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Search and rescue system using a fixed-wing unmanned aerial vehicle

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Conventional search and rescue operations after major disasters face many problems. A team from Malaysia writing in the International Journal of Vehicle Autonomous Systems, now suggests a practical solution that involves a real-time human detection system using a fixed-wing Unmanned Aerial Vehicle (UAV).

Cheok Jun Hong and Vimal Rau Aparow of the University of Nottingham Malaysia, in Selangor and Hishamuddin Jamaluddin of Southern University College in Skudai, Johor, Malaysia, have brought together UAV technology with readily available small-scale tools such as the Raspberry Pi computer. This allows them not only to better manage system functions than with conventional technology but also to stream aerial imagery from an attached camera.

What makes this novel approach particularly attractive is the ability to offload the computationally intensive human detection tasks to a server at the edge, enabled by 4G cellular network technology. The team explains that the server employs the YOLOv3 deep neural network, trained on VisDrone and SARD datasets, and can precisely identify people from the images gathered by the UAV’s camera and transmit results to ground control. With a positive identification, a rescue team can then be sent to the exact spot where a rescue is needed.

The system brings together deep learning algorithms and mobile-edge computing and represents a shift away from conventional search and rescue approaches that could speed up the whole process during a major incident. There are also benefits to precluding the need for manned aircraft or people to cover a lot of ground in hazardous environments.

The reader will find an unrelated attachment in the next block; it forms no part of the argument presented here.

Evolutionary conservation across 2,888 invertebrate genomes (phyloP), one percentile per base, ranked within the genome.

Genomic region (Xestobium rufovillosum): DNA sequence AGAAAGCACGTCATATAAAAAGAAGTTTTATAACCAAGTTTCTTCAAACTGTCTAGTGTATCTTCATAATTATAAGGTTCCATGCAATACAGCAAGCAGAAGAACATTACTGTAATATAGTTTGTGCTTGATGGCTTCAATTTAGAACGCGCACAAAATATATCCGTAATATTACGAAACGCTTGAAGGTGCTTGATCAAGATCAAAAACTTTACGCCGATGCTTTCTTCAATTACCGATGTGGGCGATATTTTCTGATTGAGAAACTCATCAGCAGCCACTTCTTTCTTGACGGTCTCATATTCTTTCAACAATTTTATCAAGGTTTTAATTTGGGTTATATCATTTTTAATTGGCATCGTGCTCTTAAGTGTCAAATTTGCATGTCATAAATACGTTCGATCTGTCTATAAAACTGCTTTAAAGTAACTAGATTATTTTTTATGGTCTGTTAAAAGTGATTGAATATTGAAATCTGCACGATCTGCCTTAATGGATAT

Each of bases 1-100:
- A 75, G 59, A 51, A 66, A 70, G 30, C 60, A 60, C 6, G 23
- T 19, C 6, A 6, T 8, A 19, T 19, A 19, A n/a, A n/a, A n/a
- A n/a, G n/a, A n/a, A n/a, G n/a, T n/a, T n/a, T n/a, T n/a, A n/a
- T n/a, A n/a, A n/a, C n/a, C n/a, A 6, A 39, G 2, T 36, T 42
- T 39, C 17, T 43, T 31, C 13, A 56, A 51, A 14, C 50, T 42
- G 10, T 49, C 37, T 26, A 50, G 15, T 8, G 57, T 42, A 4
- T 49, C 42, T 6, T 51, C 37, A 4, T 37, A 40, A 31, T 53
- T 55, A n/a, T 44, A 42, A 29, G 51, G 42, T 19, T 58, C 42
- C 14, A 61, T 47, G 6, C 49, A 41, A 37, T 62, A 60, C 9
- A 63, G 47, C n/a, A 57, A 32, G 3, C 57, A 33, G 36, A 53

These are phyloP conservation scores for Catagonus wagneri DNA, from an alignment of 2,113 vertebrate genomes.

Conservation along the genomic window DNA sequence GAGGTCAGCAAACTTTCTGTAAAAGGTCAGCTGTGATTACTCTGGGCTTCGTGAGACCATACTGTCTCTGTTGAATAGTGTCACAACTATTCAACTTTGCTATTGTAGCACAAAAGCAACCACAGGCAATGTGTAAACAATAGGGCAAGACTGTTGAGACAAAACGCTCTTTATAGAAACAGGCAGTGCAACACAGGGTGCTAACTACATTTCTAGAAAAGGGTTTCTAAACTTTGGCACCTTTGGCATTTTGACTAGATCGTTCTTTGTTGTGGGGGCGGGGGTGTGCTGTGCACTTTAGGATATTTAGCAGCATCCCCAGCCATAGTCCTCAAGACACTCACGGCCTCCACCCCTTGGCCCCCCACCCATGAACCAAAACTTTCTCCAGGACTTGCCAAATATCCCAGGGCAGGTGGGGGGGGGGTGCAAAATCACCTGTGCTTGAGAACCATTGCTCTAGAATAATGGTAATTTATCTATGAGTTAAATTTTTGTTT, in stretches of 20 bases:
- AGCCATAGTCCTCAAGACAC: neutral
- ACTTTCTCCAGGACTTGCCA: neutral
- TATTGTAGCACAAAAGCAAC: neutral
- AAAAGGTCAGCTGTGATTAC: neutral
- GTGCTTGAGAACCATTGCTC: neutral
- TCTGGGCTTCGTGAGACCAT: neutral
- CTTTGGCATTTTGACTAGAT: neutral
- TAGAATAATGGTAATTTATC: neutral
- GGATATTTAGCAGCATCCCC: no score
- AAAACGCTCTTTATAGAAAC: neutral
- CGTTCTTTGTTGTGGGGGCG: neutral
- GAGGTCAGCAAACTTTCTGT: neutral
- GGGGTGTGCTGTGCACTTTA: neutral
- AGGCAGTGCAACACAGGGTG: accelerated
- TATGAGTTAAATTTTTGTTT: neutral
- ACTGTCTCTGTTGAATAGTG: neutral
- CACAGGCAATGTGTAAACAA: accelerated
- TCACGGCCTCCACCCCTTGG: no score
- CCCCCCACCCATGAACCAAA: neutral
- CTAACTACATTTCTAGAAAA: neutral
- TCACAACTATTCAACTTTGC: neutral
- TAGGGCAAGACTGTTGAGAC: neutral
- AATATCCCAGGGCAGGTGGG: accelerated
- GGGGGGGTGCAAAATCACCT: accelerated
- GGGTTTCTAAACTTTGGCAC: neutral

The team explains that their convolutional neural network with the YOLOv3 architecture can achieve a mean Average Precision (mAP) of almost 80% for identifying people in the images from the UAV camera. By using the TensorRT toolkit the researchers can further optimize the approach and speed up inference by some three times when compared with the original neural network but without loss of accuracy. Of course, while the system can have a greater range than a radio-enabled system, it does rely on the stability and existence of the 4G network across the search and rescue area.

The researchers initially designed the system for human search and rescue scenarios, but it could be adapted to other applications, such as public safety and crime prevention. It could be repurposed for patrolling a site vulnerable to criminal activity or even used in tracking criminals.

More information:
Cheok Jun Hong et al, Real-time human search and monitoring system using unmanned aerial vehicle, International Journal of Vehicle Autonomous Systems (2024). DOI: 10.1504/IJVAS.2023.136180

Journal information:
International Journal of Vehicle Autonomous Systems

Provided by
Inderscience

 

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